November 1, 2011
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The attraction of high yields comes at the expense of higher risk, a time-worn lesson that should be an ongoing focus for investors in non-traded REITs.
FINRA recently issued an investor alert with respect to non-traded REITs that outlined the products’ features and potential drawbacks, such as high fees and illiquidity. Those problems are significant enough that some firms and advisors are staying out of this space entirely. Given how frequently these products have been mis-sold and how high their risk levels are, FINRA’s action is understandable.
FINRA’s action comes at a time of increasing interest in non-market correlated assets, which include non-traded REITs. Non-traded investments often fall into this category and have characteristics that differ significantly from traded assets. Many non-traded investments have suffered impaired performance recently and, therefore, over the short-term at least, have not achieved their intended results. Moreover, in a yield-starved investment environment, assets that purport to pay out high dividends are particularly attractive.
Before you venture into the latest incarnation of a high stakes casino, here are the tough questions you must ask about this asset class.
- What is the proposed investment’s intrinsic value (or expected intrinsic value)? Estimate carefully. For example, some analysts favor using discounted cash flows, some favor relative valuation and others look at book value. Don’t trust the process and the result offered by the issuer, which are rarely transparent, as the law firm Snyder Kearney recently wrote.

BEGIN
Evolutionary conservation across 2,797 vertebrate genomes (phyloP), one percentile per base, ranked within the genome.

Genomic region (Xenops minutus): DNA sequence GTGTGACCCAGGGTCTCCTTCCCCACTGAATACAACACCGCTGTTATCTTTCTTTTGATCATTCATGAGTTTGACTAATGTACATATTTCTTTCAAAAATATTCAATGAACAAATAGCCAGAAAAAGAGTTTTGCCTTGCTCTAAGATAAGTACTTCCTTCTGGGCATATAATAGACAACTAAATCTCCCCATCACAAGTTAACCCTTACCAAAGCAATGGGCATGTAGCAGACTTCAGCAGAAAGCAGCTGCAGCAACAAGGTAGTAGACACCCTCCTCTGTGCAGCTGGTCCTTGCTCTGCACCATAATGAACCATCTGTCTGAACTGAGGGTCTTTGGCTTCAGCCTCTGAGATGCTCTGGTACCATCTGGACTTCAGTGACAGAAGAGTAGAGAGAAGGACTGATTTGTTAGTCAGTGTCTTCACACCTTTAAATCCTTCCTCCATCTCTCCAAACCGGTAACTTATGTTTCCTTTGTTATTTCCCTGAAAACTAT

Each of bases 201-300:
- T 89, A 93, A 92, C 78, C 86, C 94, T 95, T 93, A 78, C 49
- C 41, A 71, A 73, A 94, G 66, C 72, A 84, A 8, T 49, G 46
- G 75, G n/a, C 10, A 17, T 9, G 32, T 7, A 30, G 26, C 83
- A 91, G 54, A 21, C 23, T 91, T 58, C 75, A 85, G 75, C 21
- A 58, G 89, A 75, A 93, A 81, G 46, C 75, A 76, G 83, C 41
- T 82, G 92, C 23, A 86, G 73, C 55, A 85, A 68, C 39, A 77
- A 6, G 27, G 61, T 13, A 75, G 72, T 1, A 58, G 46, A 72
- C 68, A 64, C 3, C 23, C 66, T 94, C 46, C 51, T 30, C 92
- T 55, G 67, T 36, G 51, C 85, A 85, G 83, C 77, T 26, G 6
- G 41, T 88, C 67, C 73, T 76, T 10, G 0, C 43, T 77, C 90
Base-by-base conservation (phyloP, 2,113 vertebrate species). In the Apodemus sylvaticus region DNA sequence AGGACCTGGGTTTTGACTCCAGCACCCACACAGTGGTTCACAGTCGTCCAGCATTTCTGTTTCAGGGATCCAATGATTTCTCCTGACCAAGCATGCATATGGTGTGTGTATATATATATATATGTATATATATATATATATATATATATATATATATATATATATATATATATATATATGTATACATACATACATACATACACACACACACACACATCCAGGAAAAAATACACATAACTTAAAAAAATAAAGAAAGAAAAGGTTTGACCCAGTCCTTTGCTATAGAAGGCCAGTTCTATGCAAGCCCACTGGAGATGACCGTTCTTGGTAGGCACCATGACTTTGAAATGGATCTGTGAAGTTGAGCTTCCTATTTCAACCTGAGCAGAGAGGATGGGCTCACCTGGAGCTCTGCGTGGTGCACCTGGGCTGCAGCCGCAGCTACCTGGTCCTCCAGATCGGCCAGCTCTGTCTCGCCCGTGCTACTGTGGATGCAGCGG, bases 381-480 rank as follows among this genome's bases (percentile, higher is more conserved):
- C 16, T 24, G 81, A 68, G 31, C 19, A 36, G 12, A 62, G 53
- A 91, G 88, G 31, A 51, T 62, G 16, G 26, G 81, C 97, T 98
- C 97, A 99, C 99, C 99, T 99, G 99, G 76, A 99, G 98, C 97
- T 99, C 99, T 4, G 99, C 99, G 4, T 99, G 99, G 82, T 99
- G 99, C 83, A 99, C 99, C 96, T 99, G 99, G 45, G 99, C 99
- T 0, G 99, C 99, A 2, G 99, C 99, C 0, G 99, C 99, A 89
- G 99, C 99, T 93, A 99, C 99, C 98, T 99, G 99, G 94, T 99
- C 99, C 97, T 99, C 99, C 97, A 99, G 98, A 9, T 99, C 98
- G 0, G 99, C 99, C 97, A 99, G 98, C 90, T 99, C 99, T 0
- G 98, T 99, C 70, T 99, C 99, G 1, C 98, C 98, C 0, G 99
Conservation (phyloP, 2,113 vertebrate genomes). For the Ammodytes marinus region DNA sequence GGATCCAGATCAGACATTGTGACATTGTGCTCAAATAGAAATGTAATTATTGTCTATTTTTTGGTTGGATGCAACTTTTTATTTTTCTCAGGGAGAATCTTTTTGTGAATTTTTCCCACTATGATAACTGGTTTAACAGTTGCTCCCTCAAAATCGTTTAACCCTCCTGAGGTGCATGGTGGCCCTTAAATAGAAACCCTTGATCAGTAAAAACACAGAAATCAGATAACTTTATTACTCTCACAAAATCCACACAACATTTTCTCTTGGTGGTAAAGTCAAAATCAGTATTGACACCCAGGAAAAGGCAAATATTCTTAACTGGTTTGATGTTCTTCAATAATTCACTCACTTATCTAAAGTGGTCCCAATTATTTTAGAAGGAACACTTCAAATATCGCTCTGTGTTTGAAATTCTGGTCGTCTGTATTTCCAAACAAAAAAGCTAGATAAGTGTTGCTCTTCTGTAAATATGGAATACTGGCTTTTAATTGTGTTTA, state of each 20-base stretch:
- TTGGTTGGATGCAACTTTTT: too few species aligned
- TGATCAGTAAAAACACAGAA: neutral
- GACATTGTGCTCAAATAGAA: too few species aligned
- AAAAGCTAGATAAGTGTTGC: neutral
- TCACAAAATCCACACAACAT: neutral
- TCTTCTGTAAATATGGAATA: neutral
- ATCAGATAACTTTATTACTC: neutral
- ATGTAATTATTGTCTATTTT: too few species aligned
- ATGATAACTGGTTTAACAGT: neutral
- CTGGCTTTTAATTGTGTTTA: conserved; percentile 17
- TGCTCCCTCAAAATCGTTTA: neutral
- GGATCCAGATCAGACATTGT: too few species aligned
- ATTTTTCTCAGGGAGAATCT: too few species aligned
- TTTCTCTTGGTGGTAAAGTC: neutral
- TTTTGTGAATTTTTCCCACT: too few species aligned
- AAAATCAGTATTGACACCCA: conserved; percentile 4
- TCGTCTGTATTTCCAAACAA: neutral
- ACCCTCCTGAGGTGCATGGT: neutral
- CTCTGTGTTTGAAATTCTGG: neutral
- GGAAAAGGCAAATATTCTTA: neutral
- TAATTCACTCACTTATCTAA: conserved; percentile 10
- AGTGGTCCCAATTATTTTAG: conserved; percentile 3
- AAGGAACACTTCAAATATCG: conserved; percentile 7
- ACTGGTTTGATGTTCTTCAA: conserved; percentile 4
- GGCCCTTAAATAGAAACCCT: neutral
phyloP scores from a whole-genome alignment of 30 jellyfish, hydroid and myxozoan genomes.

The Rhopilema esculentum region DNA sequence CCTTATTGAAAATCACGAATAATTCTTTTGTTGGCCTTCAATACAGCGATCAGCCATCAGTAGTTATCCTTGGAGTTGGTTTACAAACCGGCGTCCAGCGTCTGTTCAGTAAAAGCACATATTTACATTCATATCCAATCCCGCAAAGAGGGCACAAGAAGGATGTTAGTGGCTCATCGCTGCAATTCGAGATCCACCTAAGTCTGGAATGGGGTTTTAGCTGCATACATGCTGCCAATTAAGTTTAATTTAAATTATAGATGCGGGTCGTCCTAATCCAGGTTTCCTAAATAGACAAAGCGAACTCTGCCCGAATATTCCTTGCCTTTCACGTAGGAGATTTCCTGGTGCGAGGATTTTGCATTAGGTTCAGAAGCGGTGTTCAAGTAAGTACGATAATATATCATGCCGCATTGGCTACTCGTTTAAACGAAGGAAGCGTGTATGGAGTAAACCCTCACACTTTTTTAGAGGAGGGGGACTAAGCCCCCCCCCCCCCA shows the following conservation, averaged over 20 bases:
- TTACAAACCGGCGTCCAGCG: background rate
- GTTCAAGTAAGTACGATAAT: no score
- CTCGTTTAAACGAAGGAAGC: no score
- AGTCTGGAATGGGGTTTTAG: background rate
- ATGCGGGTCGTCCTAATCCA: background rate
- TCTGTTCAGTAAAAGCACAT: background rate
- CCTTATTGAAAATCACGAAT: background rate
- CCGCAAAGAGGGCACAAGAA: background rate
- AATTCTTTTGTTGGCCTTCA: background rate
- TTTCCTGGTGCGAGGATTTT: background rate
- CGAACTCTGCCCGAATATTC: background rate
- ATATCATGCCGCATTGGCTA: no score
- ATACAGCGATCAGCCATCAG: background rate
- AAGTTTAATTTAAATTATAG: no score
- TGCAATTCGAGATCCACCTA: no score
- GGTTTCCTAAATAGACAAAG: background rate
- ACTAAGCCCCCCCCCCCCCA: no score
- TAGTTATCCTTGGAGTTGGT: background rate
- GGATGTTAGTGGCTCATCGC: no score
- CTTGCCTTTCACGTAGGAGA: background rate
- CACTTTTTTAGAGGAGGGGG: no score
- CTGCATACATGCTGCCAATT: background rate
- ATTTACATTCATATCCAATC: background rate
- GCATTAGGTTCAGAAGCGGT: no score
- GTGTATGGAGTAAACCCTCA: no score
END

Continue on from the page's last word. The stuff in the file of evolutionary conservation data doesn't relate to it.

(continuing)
- What is the margin of safety offered? Compare the issue price to your ascertained intrinsic value to make this determination. To reasonably expect a profit, this margin needs to cover up-front costs and ongoing expenses with an additional margin to spare. Your calculation should not yield a fixed number. Rather, it should reflect the uncertainty in your assessment of intrinsic value.
- Is the sticker price too high? The underlying assets should be acquired at favorable prices in light of current market capitalization rates, occupancies, leasing rates, comparable sales, replacement costs and other key metrics. Paying too much is a primary reason that, over time, many non-traded investments (such as Wells II and Inland REITs) underperform.
- What are the costs? Analyze these carefully. Even excellent underlying collateral can be severely hampered by the upfront, ongoing and back-end fees of an investment. Indeed, low fees are among the best indicators of future performance. With most non-traded investments, the upfront load includes sales fees and commissions, acquisition fees, origination fees, and the like. The maximum amount most non-traded vehicles can pay for offering expenses is 15% (and FINRA is seeking to cap the others at 15% too). Most issuers have offering costs in the range of 10% to 12%. Many of these products also have far too many ongoing fees. These can even be more difficult to overcome than the upfront load.
- Are the assets what they seem? Watch for “legacy assets” — assets purchased at market highs (e.g., real estate during 2005-2007). Sometimes such assets can appear in newer deals following acquisition from a related entity.
- Will distributions hinder performance? Although each private placement memorandum indicates the source of the funds to be used for distributions, the strongest offerings pay their distributions from operational cash flows. Look to see how and when operations create the cash flows so as to diminish and ultimately eliminate the significance of continuous fundraising to cover distributions.
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